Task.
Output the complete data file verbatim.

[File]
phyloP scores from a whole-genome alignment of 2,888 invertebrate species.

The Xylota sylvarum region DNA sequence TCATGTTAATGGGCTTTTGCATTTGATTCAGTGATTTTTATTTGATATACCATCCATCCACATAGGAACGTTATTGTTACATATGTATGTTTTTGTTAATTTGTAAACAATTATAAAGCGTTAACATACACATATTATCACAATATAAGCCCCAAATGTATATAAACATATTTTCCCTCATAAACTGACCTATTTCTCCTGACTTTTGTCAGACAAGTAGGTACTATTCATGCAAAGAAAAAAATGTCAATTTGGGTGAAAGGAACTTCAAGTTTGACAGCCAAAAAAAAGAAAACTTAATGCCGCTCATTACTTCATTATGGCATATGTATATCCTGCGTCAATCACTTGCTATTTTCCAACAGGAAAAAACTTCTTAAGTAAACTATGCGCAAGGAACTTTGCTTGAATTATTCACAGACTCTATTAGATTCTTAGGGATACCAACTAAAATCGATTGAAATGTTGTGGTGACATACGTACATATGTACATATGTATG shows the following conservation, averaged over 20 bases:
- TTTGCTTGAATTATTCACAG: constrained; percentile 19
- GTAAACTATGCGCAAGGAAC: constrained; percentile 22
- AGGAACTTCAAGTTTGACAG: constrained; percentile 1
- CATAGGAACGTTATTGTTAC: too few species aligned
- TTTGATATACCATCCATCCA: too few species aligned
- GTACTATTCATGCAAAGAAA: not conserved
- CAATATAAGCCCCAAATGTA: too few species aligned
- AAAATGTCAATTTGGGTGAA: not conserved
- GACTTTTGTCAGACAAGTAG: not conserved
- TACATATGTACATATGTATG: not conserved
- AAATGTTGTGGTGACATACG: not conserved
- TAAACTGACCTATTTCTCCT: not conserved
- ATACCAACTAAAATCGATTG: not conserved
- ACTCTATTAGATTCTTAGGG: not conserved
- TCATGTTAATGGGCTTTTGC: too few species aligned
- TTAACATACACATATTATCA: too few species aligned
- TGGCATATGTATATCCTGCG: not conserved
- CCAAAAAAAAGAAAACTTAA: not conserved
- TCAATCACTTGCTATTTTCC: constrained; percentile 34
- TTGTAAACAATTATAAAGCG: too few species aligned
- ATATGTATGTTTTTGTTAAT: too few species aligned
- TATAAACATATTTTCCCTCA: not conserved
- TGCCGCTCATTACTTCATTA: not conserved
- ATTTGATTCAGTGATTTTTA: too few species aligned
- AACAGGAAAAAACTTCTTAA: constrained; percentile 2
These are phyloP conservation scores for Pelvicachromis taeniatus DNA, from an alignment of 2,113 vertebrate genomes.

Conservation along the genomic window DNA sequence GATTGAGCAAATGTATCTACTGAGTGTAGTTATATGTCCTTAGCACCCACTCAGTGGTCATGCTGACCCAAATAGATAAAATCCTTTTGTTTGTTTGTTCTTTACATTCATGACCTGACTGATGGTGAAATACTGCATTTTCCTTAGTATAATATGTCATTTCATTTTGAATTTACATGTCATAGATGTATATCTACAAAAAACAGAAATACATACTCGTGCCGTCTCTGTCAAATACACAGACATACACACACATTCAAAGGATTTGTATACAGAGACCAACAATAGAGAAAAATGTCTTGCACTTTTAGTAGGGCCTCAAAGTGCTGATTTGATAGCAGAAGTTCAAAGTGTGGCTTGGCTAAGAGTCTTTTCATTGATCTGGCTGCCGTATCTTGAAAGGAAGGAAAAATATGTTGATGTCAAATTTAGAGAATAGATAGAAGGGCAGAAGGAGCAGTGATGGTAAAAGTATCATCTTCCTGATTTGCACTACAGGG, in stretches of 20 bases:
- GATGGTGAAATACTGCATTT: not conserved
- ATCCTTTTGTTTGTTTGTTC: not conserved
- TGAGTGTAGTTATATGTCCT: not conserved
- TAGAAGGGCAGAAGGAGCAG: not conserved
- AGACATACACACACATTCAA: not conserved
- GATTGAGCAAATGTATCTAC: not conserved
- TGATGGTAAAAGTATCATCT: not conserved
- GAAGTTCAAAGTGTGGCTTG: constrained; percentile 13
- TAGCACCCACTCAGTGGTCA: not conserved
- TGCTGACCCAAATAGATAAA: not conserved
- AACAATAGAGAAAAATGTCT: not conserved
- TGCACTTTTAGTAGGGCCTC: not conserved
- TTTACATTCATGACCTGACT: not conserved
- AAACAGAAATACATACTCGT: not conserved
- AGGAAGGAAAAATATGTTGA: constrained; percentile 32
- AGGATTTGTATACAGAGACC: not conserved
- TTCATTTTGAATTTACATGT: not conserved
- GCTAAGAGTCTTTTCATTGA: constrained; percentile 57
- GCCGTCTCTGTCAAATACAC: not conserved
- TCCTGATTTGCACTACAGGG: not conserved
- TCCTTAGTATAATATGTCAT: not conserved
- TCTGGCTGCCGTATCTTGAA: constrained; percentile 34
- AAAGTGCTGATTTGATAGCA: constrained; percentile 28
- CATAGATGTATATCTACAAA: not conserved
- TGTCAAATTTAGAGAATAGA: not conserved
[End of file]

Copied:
phyloP scores from a whole-genome alignment of 2,888 invertebrate species.

The Xylota sylvarum region DNA sequence TCATGTTAATGGGCTTTTGCATTTGATTCAGTGATTTTTATTTGATATACCATCCATCCACATAGGAACGTTATTGTTACATATGTATGTTTTTGTTAATTTGTAAACAATTATAAAGCGTTAACATACACATATTATCACAATATAAGCCCCAAATGTATATAAACATATTTTCCCTCATAAACTGACCTATTTCTCCTGACTTTTGTCAGACAAGTAGGTACTATTCATGCAAAGAAAAAAATGTCAATTTGGGTGAAAGGAACTTCAAGTTTGACAGCCAAAAAAAAGAAAACTTAATGCCGCTCATTACTTCATTATGGCATATGTATATCCTGCGTCAATCACTTGCTATTTTCCAACAGGAAAAAACTTCTTAAGTAAACTATGCGCAAGGAACTTTGCTTGAATTATTCACAGACTCTATTAGATTCTTAGGGATACCAACTAAAATCGATTGAAATGTTGTGGTGACATACGTACATATGTACATATGTATG shows the following conservation, averaged over 20 bases:
- TTTGCTTGAATTATTCACAG: constrained; percentile 19
- GTAAACTATGCGCAAGGAAC: constrained; percentile 22
- AGGAACTTCAAGTTTGACAG: constrained; percentile 1
- CATAGGAACGTTATTGTTAC: too few species aligned
- TTTGATATACCATCCATCCA: too few species aligned
- GTACTATTCATGCAAAGAAA: not conserved
- CAATATAAGCCCCAAATGTA: too few species aligned
- AAAATGTCAATTTGGGTGAA: not conserved
- GACTTTTGTCAGACAAGTAG: not conserved
- TACATATGTACATATGTATG: not conserved
- AAATGTTGTGGTGACATACG: not conserved
- TAAACTGACCTATTTCTCCT: not conserved
- ATACCAACTAAAATCGATTG: not conserved
- ACTCTATTAGATTCTTAGGG: not conserved
- TCATGTTAATGGGCTTTTGC: too few species aligned
- TTAACATACACATATTATCA: too few species aligned
- TGGCATATGTATATCCTGCG: not conserved
- CCAAAAAAAAGAAAACTTAA: not conserved
- TCAATCACTTGCTATTTTCC: constrained; percentile 34
- TTGTAAACAATTATAAAGCG: too few species aligned
- ATATGTATGTTTTTGTTAAT: too few species aligned
- TATAAACATATTTTCCCTCA: not conserved
- TGCCGCTCATTACTTCATTA: not conserved
- ATTTGATTCAGTGATTTTTA: too few species aligned
- AACAGGAAAAAACTTCTTAA: constrained; percentile 2
These are phyloP conservation scores for Pelvicachromis taeniatus DNA, from an alignment of 2,113 vertebrate genomes.

Conservation along the genomic window DNA sequence GATTGAGCAAATGTATCTACTGAGTGTAGTTATATGTCCTTAGCACCCACTCAGTGGTCATGCTGACCCAAATAGATAAAATCCTTTTGTTTGTTTGTTCTTTACATTCATGACCTGACTGATGGTGAAATACTGCATTTTCCTTAGTATAATATGTCATTTCATTTTGAATTTACATGTCATAGATGTATATCTACAAAAAACAGAAATACATACTCGTGCCGTCTCTGTCAAATACACAGACATACACACACATTCAAAGGATTTGTATACAGAGACCAACAATAGAGAAAAATGTCTTGCACTTTTAGTAGGGCCTCAAAGTGCTGATTTGATAGCAGAAGTTCAAAGTGTGGCTTGGCTAAGAGTCTTTTCATTGATCTGGCTGCCGTATCTTGAAAGGAAGGAAAAATATGTTGATGTCAAATTTAGAGAATAGATAGAAGGGCAGAAGGAGCAGTGATGGTAAAAGTATCATCTTCCTGATTTGCACTACAGGG, in stretches of 20 bases:
- GATGGTGAAATACTGCATTT: not conserved
- ATCCTTTTGTTTGTTTGTTC: not conserved
- TGAGTGTAGTTATATGTCCT: not conserved
- TAGAAGGGCAGAAGGAGCAG: not conserved
- AGACATACACACACATTCAA: not conserved
- GATTGAGCAAATGTATCTAC: not conserved
- TGATGGTAAAAGTATCATCT: not conserved
- GAAGTTCAAAGTGTGGCTTG: constrained; percentile 13
- TAGCACCCACTCAGTGGTCA: not conserved
- TGCTGACCCAAATAGATAAA: not conserved
- AACAATAGAGAAAAATGTCT: not conserved
- TGCACTTTTAGTAGGGCCTC: not conserved
- TTTACATTCATGACCTGACT: not conserved
- AAACAGAAATACATACTCGT: not conserved
- AGGAAGGAAAAATATGTTGA: constrained; percentile 32
- AGGATTTGTATACAGAGACC: not conserved
- TTCATTTTGAATTTACATGT: not conserved
- GCTAAGAGTCTTTTCATTGA: constrained; percentile 57
- GCCGTCTCTGTCAAATACAC: not conserved
- TCCTGATTTGCACTACAGGG: not conserved
- TCCTTAGTATAATATGTCAT: not conserved
- TCTGGCTGCCGTATCTTGAA: constrained; percentile 34
- AAAGTGCTGATTTGATAGCA: constrained; percentile 28
- CATAGATGTATATCTACAAA: not conserved
- TGTCAAATTTAGAGAATAGA: not conserved